The University of North Carolina Herbarium
(NCU) has catalogued about two dozen fungal specimens (all micro-fungi) and
several vascular plant specimens collected by Charles Wright. As our
collections continue to be cataloged, it is likely that more specimens
collected by him will be found. It is possible that NCU also has macrofungi collected by Charles Wright from his
explorations in Cuba, but these specimens only have the collector’s surname
and are not dated. Thanks to grants
from the National Science Foundation, all the mycological collections at NCU
are searchable via www.mycoportal.org and our vascular plants are searchable via www.sernecportal.org
Other herbaria that curate
Charles Wright’s specimens include the Gray Herbarium at Harvard University
(GH), the Farlow Herbarium also at Harvard University (FH) and the United States
National Herbarium (US) in Washington, D.C.
Charles Wright was born in
Wethersfield, Connecticut. While as an
undergraduate at Yale (1831-1835) he developed an interest in botany. He taught school for a year in Natchez,
Mississippi, then in 1837 moved to Texas where he taught, did survey work,
and botanized. He had a life-long
relationship with Asa Gray, botanist at Harvard, and Wright sent many of the
plants he collected to Gray.1
“In 1849, he joined an army
expedition (with [Asa] Gray’s help) through Texas, botanizing from Galveston
to San Antonio and then on to El Paso.”2
“When Col. J. D. Graham was
commissioned by the United States to establish a boundary line between the
United States and Mexico, in 1851, Wright was appointed Official Surveyor and
The United States and Mexican Boundary Survey (1848-1855) was
charged with determining the boundary between the US and Mexico as defined in
the Treaty of Guadalupe Hidalgo at the conclusion of the Mexican-American
War. “In addition to its documentation
of the new boundary, the survey report was notable for its natural history
content, including paleontology, botany, ichthyology, ornithology and
his return home in 1852 he presented his collection to Harvard College.”1
“Between 1853 and 1856,
[Charles Wright] took part in the Rodgers-Ringgold North Pacific Exploring
and Surveying Expedition, collecting plants in Madeira, Cape Verde, Cape Town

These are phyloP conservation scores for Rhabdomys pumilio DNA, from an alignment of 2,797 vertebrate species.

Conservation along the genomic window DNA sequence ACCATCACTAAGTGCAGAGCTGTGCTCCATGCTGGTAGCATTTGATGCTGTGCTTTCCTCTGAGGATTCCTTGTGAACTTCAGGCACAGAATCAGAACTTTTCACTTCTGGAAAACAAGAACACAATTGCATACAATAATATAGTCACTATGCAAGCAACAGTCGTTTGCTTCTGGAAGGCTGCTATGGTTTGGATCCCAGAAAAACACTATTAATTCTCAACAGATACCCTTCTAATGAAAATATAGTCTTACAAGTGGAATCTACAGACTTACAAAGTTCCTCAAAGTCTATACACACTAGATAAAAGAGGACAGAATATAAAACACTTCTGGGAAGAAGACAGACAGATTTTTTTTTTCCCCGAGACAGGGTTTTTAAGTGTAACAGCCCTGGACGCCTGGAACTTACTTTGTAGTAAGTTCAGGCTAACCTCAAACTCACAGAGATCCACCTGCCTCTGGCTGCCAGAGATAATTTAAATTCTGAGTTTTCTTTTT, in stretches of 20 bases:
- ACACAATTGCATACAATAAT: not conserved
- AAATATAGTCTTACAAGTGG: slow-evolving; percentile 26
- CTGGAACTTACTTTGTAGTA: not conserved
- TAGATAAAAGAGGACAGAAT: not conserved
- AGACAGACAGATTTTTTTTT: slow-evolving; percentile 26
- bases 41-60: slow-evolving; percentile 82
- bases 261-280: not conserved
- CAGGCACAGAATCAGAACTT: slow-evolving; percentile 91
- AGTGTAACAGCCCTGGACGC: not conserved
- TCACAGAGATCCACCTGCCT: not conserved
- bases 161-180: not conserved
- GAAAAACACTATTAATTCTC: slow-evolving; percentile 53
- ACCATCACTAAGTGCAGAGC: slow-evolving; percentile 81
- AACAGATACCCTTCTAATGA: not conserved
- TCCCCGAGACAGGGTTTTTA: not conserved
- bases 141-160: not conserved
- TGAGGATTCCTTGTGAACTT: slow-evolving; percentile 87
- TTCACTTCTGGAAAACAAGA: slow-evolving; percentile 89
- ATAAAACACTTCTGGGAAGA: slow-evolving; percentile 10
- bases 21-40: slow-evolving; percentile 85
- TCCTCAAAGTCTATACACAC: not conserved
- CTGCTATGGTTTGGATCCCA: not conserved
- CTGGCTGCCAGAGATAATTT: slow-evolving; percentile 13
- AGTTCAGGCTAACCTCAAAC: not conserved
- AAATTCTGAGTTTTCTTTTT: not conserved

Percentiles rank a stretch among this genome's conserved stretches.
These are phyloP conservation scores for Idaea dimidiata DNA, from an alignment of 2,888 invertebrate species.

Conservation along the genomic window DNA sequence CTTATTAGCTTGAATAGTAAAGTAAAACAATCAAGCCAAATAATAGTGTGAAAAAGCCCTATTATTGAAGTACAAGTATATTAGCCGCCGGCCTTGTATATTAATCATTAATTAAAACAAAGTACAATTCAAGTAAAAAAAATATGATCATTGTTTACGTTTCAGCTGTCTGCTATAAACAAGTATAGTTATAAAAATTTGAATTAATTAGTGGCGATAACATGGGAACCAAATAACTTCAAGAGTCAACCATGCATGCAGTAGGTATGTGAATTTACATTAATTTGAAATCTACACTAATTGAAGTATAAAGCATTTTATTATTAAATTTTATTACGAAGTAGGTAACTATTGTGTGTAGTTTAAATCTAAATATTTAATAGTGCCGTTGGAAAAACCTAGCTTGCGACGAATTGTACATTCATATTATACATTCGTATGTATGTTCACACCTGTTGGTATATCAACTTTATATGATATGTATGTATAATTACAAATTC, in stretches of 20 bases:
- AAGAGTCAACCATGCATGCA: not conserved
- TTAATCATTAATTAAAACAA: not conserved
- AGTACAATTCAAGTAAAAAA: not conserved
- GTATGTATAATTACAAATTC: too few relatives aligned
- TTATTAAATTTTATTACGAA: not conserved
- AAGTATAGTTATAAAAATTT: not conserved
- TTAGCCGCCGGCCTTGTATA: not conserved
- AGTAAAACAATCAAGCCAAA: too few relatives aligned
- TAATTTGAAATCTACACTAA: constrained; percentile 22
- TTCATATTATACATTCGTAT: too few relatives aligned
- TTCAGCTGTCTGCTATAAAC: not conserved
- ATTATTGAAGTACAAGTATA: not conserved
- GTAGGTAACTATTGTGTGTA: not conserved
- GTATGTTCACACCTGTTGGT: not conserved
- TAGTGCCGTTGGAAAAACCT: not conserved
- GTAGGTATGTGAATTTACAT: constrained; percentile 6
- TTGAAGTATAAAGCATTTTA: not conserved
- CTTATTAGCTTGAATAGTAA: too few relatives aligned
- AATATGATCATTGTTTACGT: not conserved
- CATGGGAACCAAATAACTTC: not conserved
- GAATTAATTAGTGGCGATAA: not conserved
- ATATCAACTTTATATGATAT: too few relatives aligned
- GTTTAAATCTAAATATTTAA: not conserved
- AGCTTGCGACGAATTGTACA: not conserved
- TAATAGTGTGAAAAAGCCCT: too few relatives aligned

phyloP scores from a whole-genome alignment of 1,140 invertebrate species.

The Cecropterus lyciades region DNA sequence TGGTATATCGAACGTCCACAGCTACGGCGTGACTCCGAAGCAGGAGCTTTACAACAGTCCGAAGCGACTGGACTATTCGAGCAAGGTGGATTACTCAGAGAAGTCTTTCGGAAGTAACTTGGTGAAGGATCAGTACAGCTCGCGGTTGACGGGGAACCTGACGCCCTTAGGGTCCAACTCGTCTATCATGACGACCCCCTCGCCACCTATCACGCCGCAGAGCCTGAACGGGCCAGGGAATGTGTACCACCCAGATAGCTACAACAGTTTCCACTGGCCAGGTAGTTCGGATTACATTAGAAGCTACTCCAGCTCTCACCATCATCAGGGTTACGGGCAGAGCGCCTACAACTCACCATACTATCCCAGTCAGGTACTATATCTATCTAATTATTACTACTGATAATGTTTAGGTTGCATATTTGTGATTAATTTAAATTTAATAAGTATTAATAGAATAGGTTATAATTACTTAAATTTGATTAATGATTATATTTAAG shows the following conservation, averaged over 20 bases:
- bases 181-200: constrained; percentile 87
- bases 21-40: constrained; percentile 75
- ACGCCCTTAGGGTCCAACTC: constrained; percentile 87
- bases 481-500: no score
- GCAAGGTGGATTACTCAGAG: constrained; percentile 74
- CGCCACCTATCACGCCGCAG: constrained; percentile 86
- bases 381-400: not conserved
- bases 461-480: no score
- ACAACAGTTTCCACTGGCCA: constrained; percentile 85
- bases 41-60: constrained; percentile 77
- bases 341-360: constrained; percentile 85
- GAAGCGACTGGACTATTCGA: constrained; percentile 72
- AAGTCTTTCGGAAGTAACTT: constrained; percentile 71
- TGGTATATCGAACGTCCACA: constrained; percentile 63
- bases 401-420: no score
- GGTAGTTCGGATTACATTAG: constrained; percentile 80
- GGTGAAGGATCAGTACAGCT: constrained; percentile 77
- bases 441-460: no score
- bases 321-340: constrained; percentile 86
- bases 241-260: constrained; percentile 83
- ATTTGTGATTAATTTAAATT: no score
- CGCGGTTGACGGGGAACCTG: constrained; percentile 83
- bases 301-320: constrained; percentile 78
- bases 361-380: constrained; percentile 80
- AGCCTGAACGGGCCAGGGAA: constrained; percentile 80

[South Africa], Sydney [Australia], Hong Kong [China], the Bonin Islands,
Japan (at Hakodate, Tangeshima, the Bonin Islands
and the Ryukyu Islands including Okinawa) and the western side of the Bering
Strait... Wright left the expedition at San Francisco in February 1856 and
went south to Nicaragua...Between 1856 to 1867 he
led a scientific expedition to Cuba…In 1871 he went…to Santo Domingo.”2
Charles Wright returned to
Wethersfield, Connecticut after the trip to Santo Domingo.
“[Charles Wright] spent the
last 13-14 years of his life tending the family property in
Wethersfield. He did, however, spend
short periods of that time at Harvard, one such being the six months of
1875-1876 that he spent as acting librarian of the Bussey
(1759-1842) created an endowment at Harvard for the establishment of an
undergraduate school of agriculture and horticulture to be called the Bussey Institution.
Also included in his 1835 will was the grant of his estate, “Woodland
Hill” in Jamaica Plain, Massachusetts to the President and Fellows of Harvard
College which would be the site of the school… Enrollment in the program was
never very large, averaging about eight students during the years 1880-1895,
and only ten undergraduate degrees were ever granted…In 1930, the Bussey faculty was merged with the faculty of Arts and
Sciences and in 1936 the Bussey staff was
transferred to the Biological Laboratories in Cambridge. The Bussey
Institution remained as a holding agency and its funds were used to support
the Arnold Arboretum… The histories of the Bussey
Institution and the Arnold Arboretum are often intertwined. The Arboretum was established on what had
been Bussey Institution land, and at different
periods the two institutions shared staff, including administrators, and
“[Charles Wright] died
suddenly at home in Wethersfield [on] August 11, 1885.”1
Charles Wright Elementary
School in Wethersfield, Connecticut is named in his honor.5
PUBLICATIONS by (or about) Wright’s collections:
Gray, Asa. 1852.
Plantae Wrightianae Texano
An account of a collection of plants made by Charles Wright, A. M. in
an expedition from Texas to New Mexico in the summer and autumn of 1849, with
critical notices and characters of other new or interesting plants from
adjacent regions, etc. Smithsonian Institution, Washington, D.C.
Grisebach, A., Asa Gray, and Charles Wright. 1860-1862. Plantae Wrightianae
e Cuba orientali.
American Academy of Arts & Sciences, Cambridge, Massachusetts.
Muller, J. 1894.
Arthoniae et Arthothelii,
species Wrightianae in insular Cuba lectae. Bulletin
de l’Herbier Boissier. II:
“Charles Wright, Botanist” Wethersfield
Historical Society document.
“Charles Wright (botanist).”
Wikipedia accessed on 7 March 2016.
3. “United States and Mexican Boundary
Survey.” Wikipedia accessed on 7 March
5. Martha Smart, pers. comm.
6. http://mssa.library.yale.edu/obituary_record/1859_1924/1885-86.pdf page 303.